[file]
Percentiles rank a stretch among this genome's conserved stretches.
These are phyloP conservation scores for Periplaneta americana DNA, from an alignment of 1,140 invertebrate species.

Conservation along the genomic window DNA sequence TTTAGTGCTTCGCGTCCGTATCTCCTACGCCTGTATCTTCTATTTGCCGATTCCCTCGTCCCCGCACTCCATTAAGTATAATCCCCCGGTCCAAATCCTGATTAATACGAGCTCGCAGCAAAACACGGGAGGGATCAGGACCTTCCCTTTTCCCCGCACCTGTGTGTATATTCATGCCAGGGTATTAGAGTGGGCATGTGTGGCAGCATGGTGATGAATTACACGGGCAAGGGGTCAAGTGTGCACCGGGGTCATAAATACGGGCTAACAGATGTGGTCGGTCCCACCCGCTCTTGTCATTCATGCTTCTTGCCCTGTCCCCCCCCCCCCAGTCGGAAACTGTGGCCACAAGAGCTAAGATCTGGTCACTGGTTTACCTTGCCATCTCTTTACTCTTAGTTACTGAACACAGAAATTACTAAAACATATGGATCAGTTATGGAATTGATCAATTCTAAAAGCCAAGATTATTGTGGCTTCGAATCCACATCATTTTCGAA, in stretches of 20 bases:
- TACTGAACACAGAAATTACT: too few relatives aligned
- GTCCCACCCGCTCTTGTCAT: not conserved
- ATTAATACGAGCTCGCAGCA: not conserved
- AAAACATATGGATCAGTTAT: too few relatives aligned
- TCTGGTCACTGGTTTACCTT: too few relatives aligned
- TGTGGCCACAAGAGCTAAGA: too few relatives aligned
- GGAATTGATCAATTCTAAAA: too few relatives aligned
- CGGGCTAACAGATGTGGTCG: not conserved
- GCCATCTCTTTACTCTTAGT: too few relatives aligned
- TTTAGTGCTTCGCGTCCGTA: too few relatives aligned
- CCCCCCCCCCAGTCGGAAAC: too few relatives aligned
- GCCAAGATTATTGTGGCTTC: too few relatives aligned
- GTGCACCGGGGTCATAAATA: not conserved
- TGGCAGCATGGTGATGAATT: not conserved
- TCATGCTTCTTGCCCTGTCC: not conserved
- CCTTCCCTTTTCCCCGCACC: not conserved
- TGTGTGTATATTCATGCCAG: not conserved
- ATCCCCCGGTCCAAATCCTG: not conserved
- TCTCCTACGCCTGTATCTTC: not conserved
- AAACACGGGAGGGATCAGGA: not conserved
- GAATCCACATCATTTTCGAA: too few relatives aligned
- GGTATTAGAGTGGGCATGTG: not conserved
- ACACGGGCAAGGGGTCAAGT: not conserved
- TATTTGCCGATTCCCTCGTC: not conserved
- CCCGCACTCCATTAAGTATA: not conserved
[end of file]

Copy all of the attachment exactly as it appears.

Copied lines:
Percentiles rank a stretch among this genome's conserved stretches.
These are phyloP conservation scores for Periplaneta americana DNA, from an alignment of 1,140 invertebrate species.

Conservation along the genomic window DNA sequence TTTAGTGCTTCGCGTCCGTATCTCCTACGCCTGTATCTTCTATTTGCCGATTCCCTCGTCCCCGCACTCCATTAAGTATAATCCCCCGGTCCAAATCCTGATTAATACGAGCTCGCAGCAAAACACGGGAGGGATCAGGACCTTCCCTTTTCCCCGCACCTGTGTGTATATTCATGCCAGGGTATTAGAGTGGGCATGTGTGGCAGCATGGTGATGAATTACACGGGCAAGGGGTCAAGTGTGCACCGGGGTCATAAATACGGGCTAACAGATGTGGTCGGTCCCACCCGCTCTTGTCATTCATGCTTCTTGCCCTGTCCCCCCCCCCCCAGTCGGAAACTGTGGCCACAAGAGCTAAGATCTGGTCACTGGTTTACCTTGCCATCTCTTTACTCTTAGTTACTGAACACAGAAATTACTAAAACATATGGATCAGTTATGGAATTGATCAATTCTAAAAGCCAAGATTATTGTGGCTTCGAATCCACATCATTTTCGAA, in stretches of 20 bases:
- TACTGAACACAGAAATTACT: too few relatives aligned
- GTCCCACCCGCTCTTGTCAT: not conserved
- ATTAATACGAGCTCGCAGCA: not conserved
- AAAACATATGGATCAGTTAT: too few relatives aligned
- TCTGGTCACTGGTTTACCTT: too few relatives aligned
- TGTGGCCACAAGAGCTAAGA: too few relatives aligned
- GGAATTGATCAATTCTAAAA: too few relatives aligned
- CGGGCTAACAGATGTGGTCG: not conserved
- GCCATCTCTTTACTCTTAGT: too few relatives aligned
- TTTAGTGCTTCGCGTCCGTA: too few relatives aligned
- CCCCCCCCCCAGTCGGAAAC: too few relatives aligned
- GCCAAGATTATTGTGGCTTC: too few relatives aligned
- GTGCACCGGGGTCATAAATA: not conserved
- TGGCAGCATGGTGATGAATT: not conserved
- TCATGCTTCTTGCCCTGTCC: not conserved
- CCTTCCCTTTTCCCCGCACC: not conserved
- TGTGTGTATATTCATGCCAG: not conserved
- ATCCCCCGGTCCAAATCCTG: not conserved
- TCTCCTACGCCTGTATCTTC: not conserved
- AAACACGGGAGGGATCAGGA: not conserved
- GAATCCACATCATTTTCGAA: too few relatives aligned
- GGTATTAGAGTGGGCATGTG: not conserved
- ACACGGGCAAGGGGTCAAGT: not conserved
- TATTTGCCGATTCCCTCGTC: not conserved
- CCCGCACTCCATTAAGTATA: not conserved